Though Defense Secretary Robert Gates has recommended discontinuing funding for the Long Beach-built military cargo plane, Boxer and Bond said a joint news release that they want to put the C-17 in the Fiscal Year 2009 Supplemental Defense Appropriations Bill.
The senators are circulating a letter to their colleagues calling on the Senate Appropriations Committee to include funding in the bill to procure 15 additional airplanes.
A final, signed letter will be sent to the Appropriations Committee, Boxer spokeswoman Natalie Ravitz said in an e-mail sent from the Senate floor.
Failing that, Boxer will consider her options on the Senate floor, Ravitz said, adding "right now, we are focused on working with the Appropriations Committee on this matter."
Boxer also issued a statement:
"The C-17 has an impressive record of providing airlift support to our troops serving in combat zones and those working on humanitarian missions at home and around the world.
"Given the kind of missions we anticipate in the future, it would be foolhardy to shutter this line when we are unsure of our future airlift needs and we are making strides in developing an overseas market for these aircraft."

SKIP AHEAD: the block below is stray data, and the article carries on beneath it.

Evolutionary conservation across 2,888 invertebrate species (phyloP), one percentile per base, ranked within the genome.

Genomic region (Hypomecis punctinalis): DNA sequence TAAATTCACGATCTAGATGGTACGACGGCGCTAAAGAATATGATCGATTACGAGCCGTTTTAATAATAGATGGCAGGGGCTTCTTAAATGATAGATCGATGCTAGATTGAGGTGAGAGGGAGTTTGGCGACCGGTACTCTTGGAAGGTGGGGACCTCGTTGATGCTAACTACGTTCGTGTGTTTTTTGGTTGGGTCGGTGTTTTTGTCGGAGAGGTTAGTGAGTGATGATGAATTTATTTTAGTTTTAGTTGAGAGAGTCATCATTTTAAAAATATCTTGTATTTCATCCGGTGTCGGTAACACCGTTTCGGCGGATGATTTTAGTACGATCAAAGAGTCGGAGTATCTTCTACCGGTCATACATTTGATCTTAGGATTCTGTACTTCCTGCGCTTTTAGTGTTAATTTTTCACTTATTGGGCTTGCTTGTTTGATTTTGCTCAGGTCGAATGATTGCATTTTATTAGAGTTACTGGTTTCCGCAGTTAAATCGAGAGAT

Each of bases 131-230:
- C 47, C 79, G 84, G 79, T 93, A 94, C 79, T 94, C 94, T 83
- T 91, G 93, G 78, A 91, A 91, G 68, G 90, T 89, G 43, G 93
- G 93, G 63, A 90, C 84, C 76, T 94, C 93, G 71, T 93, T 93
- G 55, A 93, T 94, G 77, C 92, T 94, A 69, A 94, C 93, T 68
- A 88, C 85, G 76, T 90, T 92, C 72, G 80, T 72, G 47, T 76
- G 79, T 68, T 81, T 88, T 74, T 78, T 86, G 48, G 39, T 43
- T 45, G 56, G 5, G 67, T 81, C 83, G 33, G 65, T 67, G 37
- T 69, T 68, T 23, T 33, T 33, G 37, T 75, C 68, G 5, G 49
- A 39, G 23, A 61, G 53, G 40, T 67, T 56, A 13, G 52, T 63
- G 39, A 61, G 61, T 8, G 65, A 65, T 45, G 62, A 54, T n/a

In the letter, Bond and Boxer say that the C-17 has been an "indispensable asset" since it began service in 1993.
Reps. Laura Richardson, D-Long Beach, and Dana Rohrabacher, R-Huntington Beach, have gone to bat - they made appropriations requests and are lobbying their peers - for the cargo plane in the House of Representatives.
A Boeing spokesman affiliated with the C-17 could not be reached Thursday, but the company has said in the past that it supports the politicians' efforts.
At stake are some 5,000 jobs at the Long Beach Boeing plant and a network of 30,000 supplier jobs nationwide.
Some feared that the C-17 line would close this year, but the line will continue until at least August 2010, thanks to a $2.95 billion Air Force contract to build 15 more planes.
Though Gates and the Pentagon make recommendations on the military budget, Congress controls the purse strings.
Where President Obama stands on the C-17 is unclear. Obama expressed strong support for the plane earlier this year, but Gates, a cabinet member, has said the country must plan for a different type of combat future that doesn't necessarily require additional C-17 purchases.